What gets you most excited about your future projects? Anticipated reactions, the process itself, something else?

Seeing the final product is honestly the most exciting part. Just seeing an idea go from something I wrote on a piece of paper to becoming a working manuscript, going through edits and all that is great. But the most exciting part is when the book is all finished and your name is on the cover and people are clamoring for it. Nothing beats that. Also seeing how people respond once it's out. Good or bad, I love it all as long as you read it and you felt something.

A.A. Redd’s first book of poetry, A Body Held Still By Fear & Loathing, can be purchased here. You can purchase Gregory Hedgepeth’s entire backlog (Misconceptions About Sunrises, The Year That Answered and A Collection Of Echoes) by clicking here.

VN Announces Fall Schedule



Vital Narrative Press announced release dates for books by three brand-new authors, while another looks to deliver new editions of previously-released work.

Leading the way is Gregory Hedgepeth, finally completing the transition from his previous GHDOS/Garvey Hemisphere moniker by revealing three new editions during the month of October. Misconceptions About Sunrises, his first book of poetry, and A Collection of Echoes, his first novel, will both re-release editions on October 14th after a self-imposed shelving back in the spring. His second book of poetry, The Year That Answered, will receive its newest iteration just two weeks later on October 28th. Sandwiched between those releases will be two new books by first-time authors. On October 21st, writer A.A. Redd will release A Body Held Still By Fear & Loathing, an incredible collection of over thirty poems along with YA author D.A. Alston who will release her first novel about four teenage girls who become superheroes called The Unlikely Tale of the Royal Elite Squad. And on November 18th, Chicago native Alverne Ball will release crime drama Only The Holy Remain.

I’ve always wanted to make sure that each author on the roster could bring something different to the table and these releases will be proof of that.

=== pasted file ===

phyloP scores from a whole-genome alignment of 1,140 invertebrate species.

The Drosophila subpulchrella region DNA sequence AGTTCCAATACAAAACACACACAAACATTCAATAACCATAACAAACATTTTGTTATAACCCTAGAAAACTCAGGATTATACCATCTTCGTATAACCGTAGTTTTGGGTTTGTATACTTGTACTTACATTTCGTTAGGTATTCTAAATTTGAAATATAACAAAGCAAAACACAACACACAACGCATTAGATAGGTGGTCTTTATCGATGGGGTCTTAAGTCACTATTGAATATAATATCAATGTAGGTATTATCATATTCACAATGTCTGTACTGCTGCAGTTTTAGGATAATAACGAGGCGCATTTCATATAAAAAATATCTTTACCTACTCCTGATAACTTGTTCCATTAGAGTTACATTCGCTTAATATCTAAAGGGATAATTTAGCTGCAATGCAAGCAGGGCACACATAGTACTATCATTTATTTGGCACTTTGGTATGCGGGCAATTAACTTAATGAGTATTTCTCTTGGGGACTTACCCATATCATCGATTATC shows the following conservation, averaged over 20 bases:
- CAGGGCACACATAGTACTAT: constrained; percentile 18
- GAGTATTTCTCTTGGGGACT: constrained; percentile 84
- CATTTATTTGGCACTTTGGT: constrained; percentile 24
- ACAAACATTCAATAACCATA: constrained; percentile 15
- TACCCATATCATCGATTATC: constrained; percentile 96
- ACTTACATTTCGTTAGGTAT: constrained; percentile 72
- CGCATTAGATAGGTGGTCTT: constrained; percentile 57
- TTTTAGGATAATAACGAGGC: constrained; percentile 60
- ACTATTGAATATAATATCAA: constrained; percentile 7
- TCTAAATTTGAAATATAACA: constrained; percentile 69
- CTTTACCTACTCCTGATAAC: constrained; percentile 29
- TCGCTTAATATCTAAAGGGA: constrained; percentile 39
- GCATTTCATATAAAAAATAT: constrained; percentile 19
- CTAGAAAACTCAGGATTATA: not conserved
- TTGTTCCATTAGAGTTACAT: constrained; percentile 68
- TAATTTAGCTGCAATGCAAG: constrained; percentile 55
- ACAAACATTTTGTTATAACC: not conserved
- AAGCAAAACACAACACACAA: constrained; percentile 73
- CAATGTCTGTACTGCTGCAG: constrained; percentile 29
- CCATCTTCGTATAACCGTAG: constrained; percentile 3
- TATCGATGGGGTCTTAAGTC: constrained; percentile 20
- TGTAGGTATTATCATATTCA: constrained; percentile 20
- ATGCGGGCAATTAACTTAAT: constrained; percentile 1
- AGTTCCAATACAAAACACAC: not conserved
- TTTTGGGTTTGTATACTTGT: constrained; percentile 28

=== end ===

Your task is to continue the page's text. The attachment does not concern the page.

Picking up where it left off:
Editor-in-Chief Gregory Hedgepeth spoke highly of each release that will be hitting online shelves soon. "No one is a bigger fan of these authors than me. I read their words on a very consistent basis. And in order for me to do that, I have to be a fan of the work they present. I've always wanted to make sure that each author on the VN roster could bring something different to the table and these books will be proof of that."

Check out the full schedule below:

October 14

  • Gregory Hedgepeth - Misconceptions About Sunrises

  • Gregory Hedgepeth - A Collection of Echoes

October 21

  • A.A. Redd - A Body Held Still By Fear & Loathing

  • D.A. Alston - The Unlikely Tale of the Royal Elite Squad

October 28

  • Gregory Hedgepeth - The Year That Answered

November 18

  • Alverne Ball - Only The Holy Remain

About Vital Narrative Press: Since 2014, we have led an effort to change the literary landscape for creators of color. In this new era of publishing, we plan to lead the way for our authors to release authentic projects and build a substantial platform that will lead a new generation of Black and Brown writers. We plan to innovate the way our characters, storylines and settings are presented by elevating our narratives and helping the African-American genre evolve. While our catalog is created and curated by people of color, our stories are meant to be enjoyed by everyone.